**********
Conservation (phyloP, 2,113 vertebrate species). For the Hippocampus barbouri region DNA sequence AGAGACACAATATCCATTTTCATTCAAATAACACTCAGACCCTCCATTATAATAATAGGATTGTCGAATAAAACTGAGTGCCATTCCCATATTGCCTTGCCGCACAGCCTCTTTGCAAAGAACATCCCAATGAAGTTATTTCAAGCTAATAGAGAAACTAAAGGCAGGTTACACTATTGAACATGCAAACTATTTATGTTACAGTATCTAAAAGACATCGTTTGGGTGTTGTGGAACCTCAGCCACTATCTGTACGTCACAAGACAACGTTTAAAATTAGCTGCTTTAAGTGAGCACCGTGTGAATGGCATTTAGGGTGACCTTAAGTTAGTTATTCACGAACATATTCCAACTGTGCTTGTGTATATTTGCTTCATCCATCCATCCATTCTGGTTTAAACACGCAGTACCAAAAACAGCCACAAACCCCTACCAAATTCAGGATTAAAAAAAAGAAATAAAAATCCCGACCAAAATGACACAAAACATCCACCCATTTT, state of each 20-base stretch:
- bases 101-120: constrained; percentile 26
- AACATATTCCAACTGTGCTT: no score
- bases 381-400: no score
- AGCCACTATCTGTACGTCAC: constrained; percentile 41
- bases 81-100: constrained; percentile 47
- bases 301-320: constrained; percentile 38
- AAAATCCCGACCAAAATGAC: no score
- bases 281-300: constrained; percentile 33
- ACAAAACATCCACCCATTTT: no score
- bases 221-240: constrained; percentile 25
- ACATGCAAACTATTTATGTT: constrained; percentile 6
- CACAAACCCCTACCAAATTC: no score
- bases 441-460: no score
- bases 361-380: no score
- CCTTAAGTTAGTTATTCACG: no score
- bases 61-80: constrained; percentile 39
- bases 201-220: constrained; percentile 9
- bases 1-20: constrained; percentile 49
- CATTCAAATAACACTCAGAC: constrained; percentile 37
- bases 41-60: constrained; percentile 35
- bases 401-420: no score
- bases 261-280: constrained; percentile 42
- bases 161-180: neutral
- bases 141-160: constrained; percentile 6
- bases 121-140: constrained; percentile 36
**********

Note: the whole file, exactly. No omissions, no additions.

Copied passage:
Conservation (phyloP, 2,113 vertebrate species). For the Hippocampus barbouri region DNA sequence AGAGACACAATATCCATTTTCATTCAAATAACACTCAGACCCTCCATTATAATAATAGGATTGTCGAATAAAACTGAGTGCCATTCCCATATTGCCTTGCCGCACAGCCTCTTTGCAAAGAACATCCCAATGAAGTTATTTCAAGCTAATAGAGAAACTAAAGGCAGGTTACACTATTGAACATGCAAACTATTTATGTTACAGTATCTAAAAGACATCGTTTGGGTGTTGTGGAACCTCAGCCACTATCTGTACGTCACAAGACAACGTTTAAAATTAGCTGCTTTAAGTGAGCACCGTGTGAATGGCATTTAGGGTGACCTTAAGTTAGTTATTCACGAACATATTCCAACTGTGCTTGTGTATATTTGCTTCATCCATCCATCCATTCTGGTTTAAACACGCAGTACCAAAAACAGCCACAAACCCCTACCAAATTCAGGATTAAAAAAAAGAAATAAAAATCCCGACCAAAATGACACAAAACATCCACCCATTTT, state of each 20-base stretch:
- bases 101-120: constrained; percentile 26
- AACATATTCCAACTGTGCTT: no score
- bases 381-400: no score
- AGCCACTATCTGTACGTCAC: constrained; percentile 41
- bases 81-100: constrained; percentile 47
- bases 301-320: constrained; percentile 38
- AAAATCCCGACCAAAATGAC: no score
- bases 281-300: constrained; percentile 33
- ACAAAACATCCACCCATTTT: no score
- bases 221-240: constrained; percentile 25
- ACATGCAAACTATTTATGTT: constrained; percentile 6
- CACAAACCCCTACCAAATTC: no score
- bases 441-460: no score
- bases 361-380: no score
- CCTTAAGTTAGTTATTCACG: no score
- bases 61-80: constrained; percentile 39
- bases 201-220: constrained; percentile 9
- bases 1-20: constrained; percentile 49
- CATTCAAATAACACTCAGAC: constrained; percentile 37
- bases 41-60: constrained; percentile 35
- bases 401-420: no score
- bases 261-280: constrained; percentile 42
- bases 161-180: neutral
- bases 141-160: constrained; percentile 6
- bases 121-140: constrained; percentile 36